Material Type: Activity/Lab

Author: Microbit

# Lessons, projects, ideas for microbits

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You have a BBC micro:bit! Now you want some ideas on what to code? You are on the right page. Here you can find all our resources, guides and advice on using micro:bit.

Material Type: Activity/Lab, Lesson

Author: microbit

# MakeCode - Introduction to Computer Science

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This is an introductory course to computer science using micro:bits as the physical tool, and MakeCode as the language. The course covers basic computer programming commands like variables and loops. It also incorporates elements of design thinking, making and problem solving to work towards the completion of tasks and activities. The course takes about 4 weeks to complete with regular work, (1 week on lessons and 3 weeks on the final project). It is recommended for grades 6-8.

Material Type: Activity/Lab, Lesson, Teaching/Learning Strategy, Homework/Assignment, Assessment, Module

# CodeHS - Teach Coding and Computer Science at Your School

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CodeHS is a comprehensive teaching platform for helping schools teach computer science. We provide web-based curriculum, teacher tools and resources, and professional development.

Material Type: Activity/Lab

# Kodable - Programming for Kids

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An adorable way to introduce younger students to coding! "Kodable is a complete K-5 curriculum taking students from learning to think like a programmer in Kindergarten to writing real JavaScript by 5th grade. ... Kodable provides easy to follow lesson plans focused on student outcomes so teachers can teach their students to code, no computer science knowledge required." You can use this with your students for free, but once they get to a certain part of the program, you have to buy a paid subscription to continue. You have Introductory access to all Kodable games for K-5.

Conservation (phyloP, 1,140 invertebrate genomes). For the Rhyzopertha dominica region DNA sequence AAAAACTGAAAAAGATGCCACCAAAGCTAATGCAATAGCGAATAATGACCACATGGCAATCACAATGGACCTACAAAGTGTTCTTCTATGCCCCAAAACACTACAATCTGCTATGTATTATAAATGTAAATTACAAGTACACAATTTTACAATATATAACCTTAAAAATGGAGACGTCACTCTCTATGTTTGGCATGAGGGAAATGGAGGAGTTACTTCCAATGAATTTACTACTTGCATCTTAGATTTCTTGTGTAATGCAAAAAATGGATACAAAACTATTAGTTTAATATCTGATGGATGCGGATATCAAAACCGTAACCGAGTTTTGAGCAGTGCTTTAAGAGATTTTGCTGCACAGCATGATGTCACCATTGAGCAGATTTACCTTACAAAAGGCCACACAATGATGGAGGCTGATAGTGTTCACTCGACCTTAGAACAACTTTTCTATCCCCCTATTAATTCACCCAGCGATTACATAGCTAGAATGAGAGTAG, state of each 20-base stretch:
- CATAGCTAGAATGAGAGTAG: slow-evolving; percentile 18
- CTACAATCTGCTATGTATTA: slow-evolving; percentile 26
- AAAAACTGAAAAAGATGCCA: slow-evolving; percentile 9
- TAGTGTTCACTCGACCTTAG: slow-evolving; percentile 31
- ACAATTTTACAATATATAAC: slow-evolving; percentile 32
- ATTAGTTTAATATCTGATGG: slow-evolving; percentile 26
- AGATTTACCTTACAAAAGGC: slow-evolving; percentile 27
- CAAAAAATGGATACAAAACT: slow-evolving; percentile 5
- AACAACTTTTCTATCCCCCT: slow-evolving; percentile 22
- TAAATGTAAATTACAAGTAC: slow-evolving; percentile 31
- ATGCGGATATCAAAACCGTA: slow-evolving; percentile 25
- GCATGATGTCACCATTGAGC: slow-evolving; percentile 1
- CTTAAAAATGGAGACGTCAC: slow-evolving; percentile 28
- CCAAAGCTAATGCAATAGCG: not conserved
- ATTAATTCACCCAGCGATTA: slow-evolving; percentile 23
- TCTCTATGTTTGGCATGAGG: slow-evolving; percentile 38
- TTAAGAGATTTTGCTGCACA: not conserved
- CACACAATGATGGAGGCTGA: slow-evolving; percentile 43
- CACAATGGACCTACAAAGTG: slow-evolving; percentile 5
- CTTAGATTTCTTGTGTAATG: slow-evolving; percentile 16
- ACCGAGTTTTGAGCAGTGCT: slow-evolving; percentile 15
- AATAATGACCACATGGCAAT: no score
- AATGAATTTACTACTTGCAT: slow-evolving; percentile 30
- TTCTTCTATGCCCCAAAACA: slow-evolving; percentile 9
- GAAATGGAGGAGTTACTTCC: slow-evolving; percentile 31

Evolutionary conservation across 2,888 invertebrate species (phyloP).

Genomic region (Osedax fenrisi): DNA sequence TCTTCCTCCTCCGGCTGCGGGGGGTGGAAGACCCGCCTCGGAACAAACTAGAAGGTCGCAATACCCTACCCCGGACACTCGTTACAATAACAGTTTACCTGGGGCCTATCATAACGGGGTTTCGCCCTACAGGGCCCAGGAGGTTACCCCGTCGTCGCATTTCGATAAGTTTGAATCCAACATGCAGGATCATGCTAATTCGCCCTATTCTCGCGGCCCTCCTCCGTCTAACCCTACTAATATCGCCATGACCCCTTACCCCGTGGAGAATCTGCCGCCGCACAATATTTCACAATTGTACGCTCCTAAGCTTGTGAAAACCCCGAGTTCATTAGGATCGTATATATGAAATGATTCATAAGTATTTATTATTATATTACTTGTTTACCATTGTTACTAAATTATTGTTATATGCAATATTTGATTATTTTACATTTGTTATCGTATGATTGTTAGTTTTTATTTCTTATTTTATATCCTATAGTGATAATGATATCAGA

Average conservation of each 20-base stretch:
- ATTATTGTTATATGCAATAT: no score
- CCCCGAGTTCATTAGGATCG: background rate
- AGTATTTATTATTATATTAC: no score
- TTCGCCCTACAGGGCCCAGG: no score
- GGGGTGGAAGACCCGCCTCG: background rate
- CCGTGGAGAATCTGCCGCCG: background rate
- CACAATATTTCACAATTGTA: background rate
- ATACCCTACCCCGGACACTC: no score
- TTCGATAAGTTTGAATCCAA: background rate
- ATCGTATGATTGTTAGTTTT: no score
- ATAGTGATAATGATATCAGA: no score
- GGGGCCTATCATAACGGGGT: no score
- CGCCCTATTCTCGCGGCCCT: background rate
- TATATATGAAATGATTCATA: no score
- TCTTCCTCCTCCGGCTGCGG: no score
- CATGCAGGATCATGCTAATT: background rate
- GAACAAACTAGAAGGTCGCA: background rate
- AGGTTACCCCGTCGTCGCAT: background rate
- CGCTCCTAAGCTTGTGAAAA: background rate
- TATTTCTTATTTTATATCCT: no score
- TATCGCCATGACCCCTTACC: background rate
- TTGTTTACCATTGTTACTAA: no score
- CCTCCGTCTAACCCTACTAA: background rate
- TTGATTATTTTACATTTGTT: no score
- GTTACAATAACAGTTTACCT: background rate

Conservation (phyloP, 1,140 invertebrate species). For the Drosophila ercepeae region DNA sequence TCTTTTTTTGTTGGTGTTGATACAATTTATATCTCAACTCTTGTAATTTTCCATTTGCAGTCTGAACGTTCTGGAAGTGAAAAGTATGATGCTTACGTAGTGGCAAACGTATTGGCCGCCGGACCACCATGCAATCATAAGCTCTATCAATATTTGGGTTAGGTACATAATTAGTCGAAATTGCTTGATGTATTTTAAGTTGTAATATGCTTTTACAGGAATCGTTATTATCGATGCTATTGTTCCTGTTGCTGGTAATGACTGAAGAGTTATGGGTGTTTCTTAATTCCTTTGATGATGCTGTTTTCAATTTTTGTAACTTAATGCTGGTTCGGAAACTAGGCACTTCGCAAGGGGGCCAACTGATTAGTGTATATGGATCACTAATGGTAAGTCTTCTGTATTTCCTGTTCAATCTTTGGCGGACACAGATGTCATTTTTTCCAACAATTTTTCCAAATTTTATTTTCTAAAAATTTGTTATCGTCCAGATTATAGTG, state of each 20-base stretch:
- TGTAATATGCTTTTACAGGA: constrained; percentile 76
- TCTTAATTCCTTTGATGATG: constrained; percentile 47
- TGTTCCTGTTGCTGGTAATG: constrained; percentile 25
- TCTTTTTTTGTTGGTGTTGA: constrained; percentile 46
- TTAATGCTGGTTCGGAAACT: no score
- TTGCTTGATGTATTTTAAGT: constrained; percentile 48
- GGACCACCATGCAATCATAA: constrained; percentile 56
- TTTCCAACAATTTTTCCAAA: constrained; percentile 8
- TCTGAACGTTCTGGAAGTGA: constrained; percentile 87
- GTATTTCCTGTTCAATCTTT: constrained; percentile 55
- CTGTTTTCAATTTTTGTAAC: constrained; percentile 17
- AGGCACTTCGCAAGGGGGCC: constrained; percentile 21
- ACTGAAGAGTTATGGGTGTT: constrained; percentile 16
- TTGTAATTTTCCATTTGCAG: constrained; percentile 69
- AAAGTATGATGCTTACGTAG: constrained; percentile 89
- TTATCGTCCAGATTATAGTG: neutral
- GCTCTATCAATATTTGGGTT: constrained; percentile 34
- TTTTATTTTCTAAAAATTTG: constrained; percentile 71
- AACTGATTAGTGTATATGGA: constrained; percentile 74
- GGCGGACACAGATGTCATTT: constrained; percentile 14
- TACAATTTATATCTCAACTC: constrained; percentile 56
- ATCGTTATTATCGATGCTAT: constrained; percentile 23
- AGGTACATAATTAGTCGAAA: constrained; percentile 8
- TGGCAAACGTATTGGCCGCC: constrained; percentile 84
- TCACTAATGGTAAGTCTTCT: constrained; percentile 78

Material Type: Activity/Lab

Author: Kodable

# Educational Games, Activities, Resources for Kids Ages 5-14 and Teacher Tools.

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This site offers games, activities and resources in the following categories: GAMES MATH LANG. ARTS HISTORY USA GEOGRAPHY SCIENCE PEOPLE HOLIDAYS

Material Type: Activity/Lab, Homework/Assignment, Game

Author: MrNussbaum.com

# Learn to Code with Scratch by MIT: Imagine, Program, Share

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Create stories, games, and animations & share with others around the world! Learn the basics of coding. Be sure to visit the "Tips" section to learn how to get started learning to code. There is a free online tutorial and a downloadable .pdf.

Material Type: Activity/Lab, Teaching/Learning Strategy, Game

Author: MIT

# Coding with The Hour of Code

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The Hour of Code started as a one-hour introduction to computer science, designed to demystify "code", to show that anybody can learn the basics, and to broaden participation in the field of computer science. It has since become a worldwide effort to celebrate computer science, starting with 1-hour coding activities but expanding to all sorts of community efforts. Check out the tutorials and activities. This grassroots campaign is supported by over 400 partners and 200,000 educators worldwide. Students can code for just an hour, or complete full courses. The courses are in 45 different languages. There are even coding activities that can be down without computers called "unplugged".

Material Type: Activity/Lab, Teaching/Learning Strategy, Homework/Assignment, Game, Simulation

Author: Melissa Lander